The experiences that you’ve had in football so far, does that make you hungry for more, or does it make it difficult to think that you need to keep pushing?

No, not at all, because there’s so much competition for places in every team. At 20 now, if I was thinking that I’m going to be playing every single game for England I think I’d be looking too far ahead. You need to keep level headed and always know that there’s room for improvement. And it’s the same at club level. If I’m not performing of the pitch, you’re going to be dropped. So, at 20 I’m doing well, but there’s definitely much more to come and I need to keep working hard, that’s for sure.

You’re part of such a strong wave of new, young English talent. Do you get excited about what the future could bring internationally?

Yeah, massively. The players coming through now are unbelievable. You see most of us either playing in the Premier League or playing in the Championship. It’s not going to be long before most people are in the squad. We’ve got a manager who promotes youth, plays youth.  The side we’ve got at the moment is still really young as well and we’re just thriving under the manager at the moment. Overtime we get together it’s a real buzz and a good opportunity to perform as always. The future is definitely bright for English football.

Going back a bit, what were you like as a football fan growing up? Did you have club shirts, England shirts, or were you more one who just wanted to be playing all the time?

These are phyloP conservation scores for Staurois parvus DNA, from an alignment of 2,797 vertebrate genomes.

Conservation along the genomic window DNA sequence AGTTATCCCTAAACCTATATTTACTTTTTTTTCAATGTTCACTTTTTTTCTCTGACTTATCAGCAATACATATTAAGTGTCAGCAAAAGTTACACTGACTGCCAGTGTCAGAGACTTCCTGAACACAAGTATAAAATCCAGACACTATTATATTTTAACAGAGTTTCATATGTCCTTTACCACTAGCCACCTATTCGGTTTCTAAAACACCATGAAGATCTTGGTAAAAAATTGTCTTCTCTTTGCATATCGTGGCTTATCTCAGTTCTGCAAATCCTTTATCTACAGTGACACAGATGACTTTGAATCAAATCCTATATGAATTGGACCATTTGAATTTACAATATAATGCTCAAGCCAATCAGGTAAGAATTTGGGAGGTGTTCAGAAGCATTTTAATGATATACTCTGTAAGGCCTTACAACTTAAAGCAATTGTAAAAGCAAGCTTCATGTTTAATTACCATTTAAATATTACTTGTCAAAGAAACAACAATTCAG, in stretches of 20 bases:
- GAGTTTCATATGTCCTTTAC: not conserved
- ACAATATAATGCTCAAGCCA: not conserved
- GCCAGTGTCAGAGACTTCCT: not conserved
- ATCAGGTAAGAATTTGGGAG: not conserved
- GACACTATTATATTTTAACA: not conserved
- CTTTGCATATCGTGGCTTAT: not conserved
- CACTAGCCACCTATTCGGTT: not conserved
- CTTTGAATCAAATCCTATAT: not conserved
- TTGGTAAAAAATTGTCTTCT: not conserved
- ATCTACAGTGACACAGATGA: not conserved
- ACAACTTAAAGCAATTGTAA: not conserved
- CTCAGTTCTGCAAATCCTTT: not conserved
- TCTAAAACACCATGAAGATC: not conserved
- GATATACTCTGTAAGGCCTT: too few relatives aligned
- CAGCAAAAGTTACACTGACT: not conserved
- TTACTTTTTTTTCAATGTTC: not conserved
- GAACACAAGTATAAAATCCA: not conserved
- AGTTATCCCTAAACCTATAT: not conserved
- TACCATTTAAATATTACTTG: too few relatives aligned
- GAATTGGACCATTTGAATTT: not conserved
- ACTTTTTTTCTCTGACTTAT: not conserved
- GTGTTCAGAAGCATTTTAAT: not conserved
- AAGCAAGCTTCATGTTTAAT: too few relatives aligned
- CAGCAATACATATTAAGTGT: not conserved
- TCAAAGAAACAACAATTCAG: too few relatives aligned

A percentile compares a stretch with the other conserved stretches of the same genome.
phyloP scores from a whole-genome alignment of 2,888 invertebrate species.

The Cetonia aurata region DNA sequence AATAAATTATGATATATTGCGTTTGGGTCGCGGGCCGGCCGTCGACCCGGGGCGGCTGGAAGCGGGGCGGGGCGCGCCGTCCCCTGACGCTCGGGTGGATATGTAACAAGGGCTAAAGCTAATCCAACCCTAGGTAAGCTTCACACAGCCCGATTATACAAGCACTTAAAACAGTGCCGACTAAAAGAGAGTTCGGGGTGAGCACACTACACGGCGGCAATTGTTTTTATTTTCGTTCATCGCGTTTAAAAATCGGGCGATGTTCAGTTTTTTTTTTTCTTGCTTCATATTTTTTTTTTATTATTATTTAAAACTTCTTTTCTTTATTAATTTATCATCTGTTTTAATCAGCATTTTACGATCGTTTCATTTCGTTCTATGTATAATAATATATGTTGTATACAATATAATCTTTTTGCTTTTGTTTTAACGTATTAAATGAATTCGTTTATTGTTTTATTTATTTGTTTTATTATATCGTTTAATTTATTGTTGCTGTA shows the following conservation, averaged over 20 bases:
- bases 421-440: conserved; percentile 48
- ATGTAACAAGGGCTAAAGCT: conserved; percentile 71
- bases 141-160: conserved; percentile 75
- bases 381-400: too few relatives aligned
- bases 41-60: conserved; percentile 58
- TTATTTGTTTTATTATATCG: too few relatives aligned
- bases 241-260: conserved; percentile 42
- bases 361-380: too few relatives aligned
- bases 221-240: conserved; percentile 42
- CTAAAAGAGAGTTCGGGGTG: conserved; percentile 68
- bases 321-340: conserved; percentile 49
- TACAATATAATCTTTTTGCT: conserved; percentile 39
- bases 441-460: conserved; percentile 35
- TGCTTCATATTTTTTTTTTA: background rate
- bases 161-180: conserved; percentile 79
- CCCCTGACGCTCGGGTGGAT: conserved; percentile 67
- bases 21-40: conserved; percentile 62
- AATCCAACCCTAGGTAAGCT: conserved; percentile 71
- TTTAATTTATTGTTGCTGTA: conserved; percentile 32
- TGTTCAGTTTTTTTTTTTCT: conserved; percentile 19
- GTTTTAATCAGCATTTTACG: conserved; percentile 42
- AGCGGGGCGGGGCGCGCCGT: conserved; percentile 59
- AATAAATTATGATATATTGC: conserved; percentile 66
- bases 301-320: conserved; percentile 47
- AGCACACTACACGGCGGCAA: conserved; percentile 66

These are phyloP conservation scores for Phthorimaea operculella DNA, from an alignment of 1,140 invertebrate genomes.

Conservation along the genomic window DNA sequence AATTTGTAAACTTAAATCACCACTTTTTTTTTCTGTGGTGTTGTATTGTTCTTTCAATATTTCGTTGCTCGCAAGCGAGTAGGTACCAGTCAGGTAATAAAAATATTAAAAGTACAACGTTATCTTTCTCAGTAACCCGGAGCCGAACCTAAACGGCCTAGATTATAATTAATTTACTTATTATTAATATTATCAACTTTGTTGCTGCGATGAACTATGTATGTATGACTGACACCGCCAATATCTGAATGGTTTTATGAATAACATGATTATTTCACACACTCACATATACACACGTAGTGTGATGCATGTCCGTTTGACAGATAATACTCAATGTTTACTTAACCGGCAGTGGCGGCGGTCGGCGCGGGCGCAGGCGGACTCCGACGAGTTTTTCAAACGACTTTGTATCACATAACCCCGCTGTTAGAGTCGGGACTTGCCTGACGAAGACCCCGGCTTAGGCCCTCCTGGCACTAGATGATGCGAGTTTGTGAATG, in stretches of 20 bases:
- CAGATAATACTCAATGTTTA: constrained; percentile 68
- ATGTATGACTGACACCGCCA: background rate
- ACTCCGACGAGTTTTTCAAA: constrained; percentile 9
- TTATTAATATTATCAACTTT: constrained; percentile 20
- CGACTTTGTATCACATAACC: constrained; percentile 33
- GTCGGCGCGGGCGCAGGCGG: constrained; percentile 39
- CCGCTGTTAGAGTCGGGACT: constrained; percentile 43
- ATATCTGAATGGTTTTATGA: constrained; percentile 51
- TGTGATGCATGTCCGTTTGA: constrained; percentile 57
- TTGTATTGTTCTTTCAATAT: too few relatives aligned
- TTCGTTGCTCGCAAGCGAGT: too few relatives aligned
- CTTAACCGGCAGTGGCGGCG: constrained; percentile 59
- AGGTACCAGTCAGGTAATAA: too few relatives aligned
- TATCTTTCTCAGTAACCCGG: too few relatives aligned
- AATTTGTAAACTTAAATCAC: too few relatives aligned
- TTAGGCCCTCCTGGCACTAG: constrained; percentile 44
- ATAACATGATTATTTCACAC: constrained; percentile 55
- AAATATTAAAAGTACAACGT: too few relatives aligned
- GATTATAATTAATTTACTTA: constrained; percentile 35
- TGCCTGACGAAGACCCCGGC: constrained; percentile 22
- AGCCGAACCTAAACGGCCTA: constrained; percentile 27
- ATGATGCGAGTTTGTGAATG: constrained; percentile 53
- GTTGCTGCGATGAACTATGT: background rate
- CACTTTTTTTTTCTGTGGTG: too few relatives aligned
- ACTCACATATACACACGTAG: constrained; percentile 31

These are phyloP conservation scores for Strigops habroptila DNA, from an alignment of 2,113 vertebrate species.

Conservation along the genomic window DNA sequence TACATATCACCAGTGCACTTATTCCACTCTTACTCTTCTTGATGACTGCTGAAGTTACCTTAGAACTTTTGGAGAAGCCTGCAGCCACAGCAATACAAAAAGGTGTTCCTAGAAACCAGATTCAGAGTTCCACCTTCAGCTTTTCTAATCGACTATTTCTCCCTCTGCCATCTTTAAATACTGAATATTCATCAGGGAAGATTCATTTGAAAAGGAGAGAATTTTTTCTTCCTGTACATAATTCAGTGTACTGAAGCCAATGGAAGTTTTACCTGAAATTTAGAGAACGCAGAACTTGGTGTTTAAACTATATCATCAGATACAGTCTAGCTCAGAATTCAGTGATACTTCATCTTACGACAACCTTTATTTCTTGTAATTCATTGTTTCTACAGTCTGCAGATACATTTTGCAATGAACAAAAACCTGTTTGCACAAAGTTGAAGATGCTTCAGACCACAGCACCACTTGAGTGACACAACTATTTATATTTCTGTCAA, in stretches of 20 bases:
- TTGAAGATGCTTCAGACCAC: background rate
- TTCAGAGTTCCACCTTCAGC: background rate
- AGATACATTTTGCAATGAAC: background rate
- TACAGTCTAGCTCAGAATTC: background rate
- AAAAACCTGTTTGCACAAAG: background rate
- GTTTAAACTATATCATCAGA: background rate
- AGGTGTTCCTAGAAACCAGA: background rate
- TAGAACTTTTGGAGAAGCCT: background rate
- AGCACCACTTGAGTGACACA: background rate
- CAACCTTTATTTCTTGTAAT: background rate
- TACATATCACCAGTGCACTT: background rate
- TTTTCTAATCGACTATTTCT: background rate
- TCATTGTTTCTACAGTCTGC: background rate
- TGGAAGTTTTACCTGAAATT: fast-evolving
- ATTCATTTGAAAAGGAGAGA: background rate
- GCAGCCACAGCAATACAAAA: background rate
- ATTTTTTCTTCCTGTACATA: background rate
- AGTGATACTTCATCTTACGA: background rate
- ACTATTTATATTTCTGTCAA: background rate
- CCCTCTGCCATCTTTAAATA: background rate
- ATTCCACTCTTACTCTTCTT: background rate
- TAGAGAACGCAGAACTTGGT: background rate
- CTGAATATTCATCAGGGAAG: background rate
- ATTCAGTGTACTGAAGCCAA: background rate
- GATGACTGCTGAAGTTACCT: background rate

When I was younger I had every Chelsea shirt. I was more or less always playing football in kits. England kits, Chelsea kits. I remember when I was younger Joe Cole was one of my favourite players. I had him on pretty much all of my shirts. Then it changed to John Terry, so I had him on a couple of my shirts. But one of the things as a kid is you could even have shirts from different countries. I remember playing in the Brazil shirt with Neymar on the back. That was when he first broke onto the scene.

I’ve always been a big fan of the kits and I’ve always played football in them tops rather than just playing in normal stuff.

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Do you remember getting your first pair of boots?

I think the first pair of boots I ever had were Predators. Beckham ones. I was so young then. Must’ve been about five or six. I remember getting them and playing with my brothers and I still fitted in them when I was first training with Chelsea. Chelsea was sponsored by adidas then, so we started to get the new types of Predators and what not, so I’ve always been in adidas since really.

There was nothing better than turning up and there was four boxes of adidas boots, brand new, fresh, and you were being given them for free instead of having to pay for them. It was a bonus!